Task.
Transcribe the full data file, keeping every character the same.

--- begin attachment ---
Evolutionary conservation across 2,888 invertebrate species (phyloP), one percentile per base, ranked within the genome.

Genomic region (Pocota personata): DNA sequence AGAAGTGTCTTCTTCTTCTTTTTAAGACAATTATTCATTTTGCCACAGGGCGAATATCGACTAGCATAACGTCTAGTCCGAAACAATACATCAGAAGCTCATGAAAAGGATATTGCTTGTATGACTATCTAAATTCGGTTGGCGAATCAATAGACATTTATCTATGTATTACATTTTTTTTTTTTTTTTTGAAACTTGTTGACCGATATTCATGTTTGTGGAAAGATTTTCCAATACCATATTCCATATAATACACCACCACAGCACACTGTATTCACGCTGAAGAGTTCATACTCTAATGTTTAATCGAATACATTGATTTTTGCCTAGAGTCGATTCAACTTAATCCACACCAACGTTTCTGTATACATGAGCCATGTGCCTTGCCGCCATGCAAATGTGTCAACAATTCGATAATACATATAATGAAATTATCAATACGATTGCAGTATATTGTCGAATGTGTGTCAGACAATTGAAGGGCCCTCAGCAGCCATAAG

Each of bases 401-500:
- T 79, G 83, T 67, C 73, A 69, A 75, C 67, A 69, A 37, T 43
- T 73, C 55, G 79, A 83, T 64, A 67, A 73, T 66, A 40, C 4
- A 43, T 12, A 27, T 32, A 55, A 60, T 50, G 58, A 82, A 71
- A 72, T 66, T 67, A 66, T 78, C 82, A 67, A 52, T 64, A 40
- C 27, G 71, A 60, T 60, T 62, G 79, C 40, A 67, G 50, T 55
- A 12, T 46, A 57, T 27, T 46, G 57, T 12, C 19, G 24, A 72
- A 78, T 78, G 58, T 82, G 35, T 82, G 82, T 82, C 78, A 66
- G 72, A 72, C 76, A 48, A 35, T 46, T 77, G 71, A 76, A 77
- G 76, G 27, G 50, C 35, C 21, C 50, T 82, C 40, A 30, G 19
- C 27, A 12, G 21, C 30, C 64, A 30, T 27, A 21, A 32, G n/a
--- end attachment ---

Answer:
Evolutionary conservation across 2,888 invertebrate species (phyloP), one percentile per base, ranked within the genome.

Genomic region (Pocota personata): DNA sequence AGAAGTGTCTTCTTCTTCTTTTTAAGACAATTATTCATTTTGCCACAGGGCGAATATCGACTAGCATAACGTCTAGTCCGAAACAATACATCAGAAGCTCATGAAAAGGATATTGCTTGTATGACTATCTAAATTCGGTTGGCGAATCAATAGACATTTATCTATGTATTACATTTTTTTTTTTTTTTTTGAAACTTGTTGACCGATATTCATGTTTGTGGAAAGATTTTCCAATACCATATTCCATATAATACACCACCACAGCACACTGTATTCACGCTGAAGAGTTCATACTCTAATGTTTAATCGAATACATTGATTTTTGCCTAGAGTCGATTCAACTTAATCCACACCAACGTTTCTGTATACATGAGCCATGTGCCTTGCCGCCATGCAAATGTGTCAACAATTCGATAATACATATAATGAAATTATCAATACGATTGCAGTATATTGTCGAATGTGTGTCAGACAATTGAAGGGCCCTCAGCAGCCATAAG

Each of bases 401-500:
- T 79, G 83, T 67, C 73, A 69, A 75, C 67, A 69, A 37, T 43
- T 73, C 55, G 79, A 83, T 64, A 67, A 73, T 66, A 40, C 4
- A 43, T 12, A 27, T 32, A 55, A 60, T 50, G 58, A 82, A 71
- A 72, T 66, T 67, A 66, T 78, C 82, A 67, A 52, T 64, A 40
- C 27, G 71, A 60, T 60, T 62, G 79, C 40, A 67, G 50, T 55
- A 12, T 46, A 57, T 27, T 46, G 57, T 12, C 19, G 24, A 72
- A 78, T 78, G 58, T 82, G 35, T 82, G 82, T 82, C 78, A 66
- G 72, A 72, C 76, A 48, A 35, T 46, T 77, G 71, A 76, A 77
- G 76, G 27, G 50, C 35, C 21, C 50, T 82, C 40, A 30, G 19
- C 27, A 12, G 21, C 30, C 64, A 30, T 27, A 21, A 32, G n/a